26 terms

Dependent samples design can have problem of

rank order effects or carry over effects. Counterbalancing may reduce impact of rank order effects, but not carry over effects.

provided scores are positively correlated between repeated measures, dependent samples design leads to

less error variance than independent samples design (because participant variables are held constant rather than allowed to vary randomly)

Standard error of M1 - M2 when samples are dependent

is smaller than when samples are independent

For independent samples, M1 and M2 values will be uncorrelated

because, on any replication, different participants contribute to M1 and M2

For dependent samples, M1 and M2 values will be correlated

because, on any replication, the same participants contribute to both M1 and M2

For independent samples, correlation between scores in Condition 1 and Condition 2

should be zero (necessarily so)

For dependent samples, correlation between scores in Condition 1 and Condition 2

should be positive.

Carry-over effects

effects of one condition carry over to the next

eg perception expt - four conditions, A B C D

C = flashbulb, then C will mask effects of conditions that follow it.

eg order 1: A C D B - effect of C will carry over to condition D (and maybe B)

order 2: C B A D - effect of C will carry over to condition B (and maybe A , D)

C = flashbulb, then C will mask effects of conditions that follow it.

eg order 1: A C D B - effect of C will carry over to condition D (and maybe B)

order 2: C B A D - effect of C will carry over to condition B (and maybe A , D)

not solved by counter-balancing

Counterbalancing

e.g. two conditions A and B

half participants do A then B; half participants do B then A

e.g. three conditions, A B C

one third do ABC; one third do BCA; one third do CAB

random permutations

each participant does a random order of conditions

half participants do A then B; half participants do B then A

e.g. three conditions, A B C

one third do ABC; one third do BCA; one third do CAB

random permutations

each participant does a random order of conditions

Negative rank order effects

fatigue, boredom

Positive rank order effects

practice, learning, reduction in nervousness or anxiety

Problem of rank order effects can be solved by

counter-balancing

Rank order effects

extraneous influences on DV can arise when multiple conditions are presented, where conditions presented earlier may be responded to differently than conditions presented later.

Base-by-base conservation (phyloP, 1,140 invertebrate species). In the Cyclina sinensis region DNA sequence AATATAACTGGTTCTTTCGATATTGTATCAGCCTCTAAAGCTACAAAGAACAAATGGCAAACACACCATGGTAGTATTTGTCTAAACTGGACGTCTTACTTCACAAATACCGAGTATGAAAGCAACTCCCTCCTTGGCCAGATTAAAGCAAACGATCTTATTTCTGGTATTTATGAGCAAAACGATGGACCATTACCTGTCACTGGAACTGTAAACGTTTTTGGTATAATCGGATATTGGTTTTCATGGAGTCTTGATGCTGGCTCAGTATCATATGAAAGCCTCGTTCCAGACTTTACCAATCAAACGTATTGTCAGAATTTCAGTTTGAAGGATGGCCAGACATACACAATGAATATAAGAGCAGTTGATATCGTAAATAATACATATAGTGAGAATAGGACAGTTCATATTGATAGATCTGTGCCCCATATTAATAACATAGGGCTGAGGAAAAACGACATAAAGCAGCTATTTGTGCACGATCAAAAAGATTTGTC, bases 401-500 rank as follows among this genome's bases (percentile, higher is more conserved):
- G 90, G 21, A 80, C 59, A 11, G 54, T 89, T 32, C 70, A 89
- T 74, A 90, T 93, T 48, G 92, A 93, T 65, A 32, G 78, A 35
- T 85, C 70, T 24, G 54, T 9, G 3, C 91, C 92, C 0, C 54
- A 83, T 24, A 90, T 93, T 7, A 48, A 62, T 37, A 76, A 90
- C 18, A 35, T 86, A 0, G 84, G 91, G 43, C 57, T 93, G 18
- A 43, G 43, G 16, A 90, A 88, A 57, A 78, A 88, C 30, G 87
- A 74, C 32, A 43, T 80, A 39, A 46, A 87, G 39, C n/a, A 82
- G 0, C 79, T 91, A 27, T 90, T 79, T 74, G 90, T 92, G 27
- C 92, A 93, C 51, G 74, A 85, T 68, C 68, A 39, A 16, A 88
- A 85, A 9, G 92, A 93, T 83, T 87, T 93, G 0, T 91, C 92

random allocation refers

to control of extraneous variables, increases internal validity

Measuring same participants (repeated measures design) or matched pairs produces a

dependent samples design

Measuring same participants (repeated measures design) or matched pairs produces a dependent samples design Benefits:

Ensures that distribution(s) of scores on EVs related to participants are held constant from one condition to next. This can greatly reduce the standard error for the difference between conditions

random sampling

refers to how participants are sampled from the population; and ensures that the sample is representative of the population; hence results can be generalised

increases external validity

increases external validity

random sampling increases

external validity

random allocation increases

internal validity

random allocation is used to convert possible systematic errors

into random errors

does not equate groups; rather random allocation

distributes EVs impartially between groups

Independent and dependent samples designs provide two different ways of controlling for EVs related to participants

individual difference variables such as intelligence, experience

random allocation of participants to groups

(independent samples design)

measuring the same participants

(or matched pairs) across all conditions (dependent samples design)

Random allocation of participants to levels of IV

provides some control over all potential participant EVs